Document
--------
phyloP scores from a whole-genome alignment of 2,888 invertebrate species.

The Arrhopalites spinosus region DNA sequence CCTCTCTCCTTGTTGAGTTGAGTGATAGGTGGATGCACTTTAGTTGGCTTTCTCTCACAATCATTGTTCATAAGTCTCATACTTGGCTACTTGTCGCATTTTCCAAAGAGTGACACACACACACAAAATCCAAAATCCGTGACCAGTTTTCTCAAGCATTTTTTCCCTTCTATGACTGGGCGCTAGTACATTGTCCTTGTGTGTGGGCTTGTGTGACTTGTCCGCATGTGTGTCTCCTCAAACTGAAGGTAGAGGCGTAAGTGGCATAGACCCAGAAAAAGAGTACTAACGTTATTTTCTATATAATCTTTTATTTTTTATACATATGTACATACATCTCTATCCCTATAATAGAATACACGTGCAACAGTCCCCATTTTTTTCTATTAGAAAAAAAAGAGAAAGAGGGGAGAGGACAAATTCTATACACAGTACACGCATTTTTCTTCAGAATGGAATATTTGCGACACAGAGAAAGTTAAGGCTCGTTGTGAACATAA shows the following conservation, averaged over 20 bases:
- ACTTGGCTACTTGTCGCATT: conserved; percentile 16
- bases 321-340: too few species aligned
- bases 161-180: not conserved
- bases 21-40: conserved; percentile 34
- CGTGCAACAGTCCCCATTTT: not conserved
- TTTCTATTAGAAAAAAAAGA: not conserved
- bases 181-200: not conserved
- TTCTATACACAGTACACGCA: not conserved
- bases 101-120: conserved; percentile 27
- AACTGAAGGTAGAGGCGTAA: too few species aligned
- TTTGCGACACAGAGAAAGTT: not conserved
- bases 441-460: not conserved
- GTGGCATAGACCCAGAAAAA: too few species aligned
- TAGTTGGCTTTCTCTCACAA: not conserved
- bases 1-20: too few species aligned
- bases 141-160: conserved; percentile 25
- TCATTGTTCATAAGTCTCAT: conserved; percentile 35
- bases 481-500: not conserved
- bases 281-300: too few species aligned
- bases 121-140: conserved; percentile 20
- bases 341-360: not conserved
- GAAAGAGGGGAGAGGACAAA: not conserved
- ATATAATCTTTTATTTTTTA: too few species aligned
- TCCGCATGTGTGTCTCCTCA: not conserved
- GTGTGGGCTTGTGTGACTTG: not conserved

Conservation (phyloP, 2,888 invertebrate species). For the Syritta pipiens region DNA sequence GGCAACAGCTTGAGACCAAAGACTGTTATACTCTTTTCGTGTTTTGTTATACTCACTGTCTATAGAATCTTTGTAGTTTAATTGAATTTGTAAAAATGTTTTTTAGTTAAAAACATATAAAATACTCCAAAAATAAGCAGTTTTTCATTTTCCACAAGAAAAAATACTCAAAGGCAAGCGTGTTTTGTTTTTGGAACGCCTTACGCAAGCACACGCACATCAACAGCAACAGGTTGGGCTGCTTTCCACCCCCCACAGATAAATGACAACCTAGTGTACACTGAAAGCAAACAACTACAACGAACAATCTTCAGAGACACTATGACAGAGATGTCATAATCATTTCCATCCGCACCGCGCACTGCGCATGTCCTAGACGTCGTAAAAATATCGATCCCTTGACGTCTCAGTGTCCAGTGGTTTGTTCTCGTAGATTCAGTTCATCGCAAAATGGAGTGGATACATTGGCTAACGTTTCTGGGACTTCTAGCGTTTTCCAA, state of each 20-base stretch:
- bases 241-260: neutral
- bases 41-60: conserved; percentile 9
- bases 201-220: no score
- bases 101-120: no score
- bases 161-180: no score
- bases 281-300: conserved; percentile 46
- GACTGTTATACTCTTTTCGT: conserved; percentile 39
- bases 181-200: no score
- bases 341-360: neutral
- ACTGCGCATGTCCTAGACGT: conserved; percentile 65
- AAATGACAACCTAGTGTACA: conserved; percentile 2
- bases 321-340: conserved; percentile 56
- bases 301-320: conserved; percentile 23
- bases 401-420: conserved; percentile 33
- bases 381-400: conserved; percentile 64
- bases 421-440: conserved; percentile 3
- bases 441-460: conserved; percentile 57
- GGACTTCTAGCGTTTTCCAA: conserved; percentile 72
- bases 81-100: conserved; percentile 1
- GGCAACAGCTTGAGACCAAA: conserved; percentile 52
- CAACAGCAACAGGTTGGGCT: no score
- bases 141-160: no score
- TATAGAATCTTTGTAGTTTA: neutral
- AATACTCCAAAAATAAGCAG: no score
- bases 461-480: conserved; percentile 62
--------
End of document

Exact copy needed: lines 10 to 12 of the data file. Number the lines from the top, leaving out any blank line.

- TTCTATACACAGTACACGCA: not conserved
- bases 101-120: conserved; percentile 27
- AACTGAAGGTAGAGGCGTAA: too few species aligned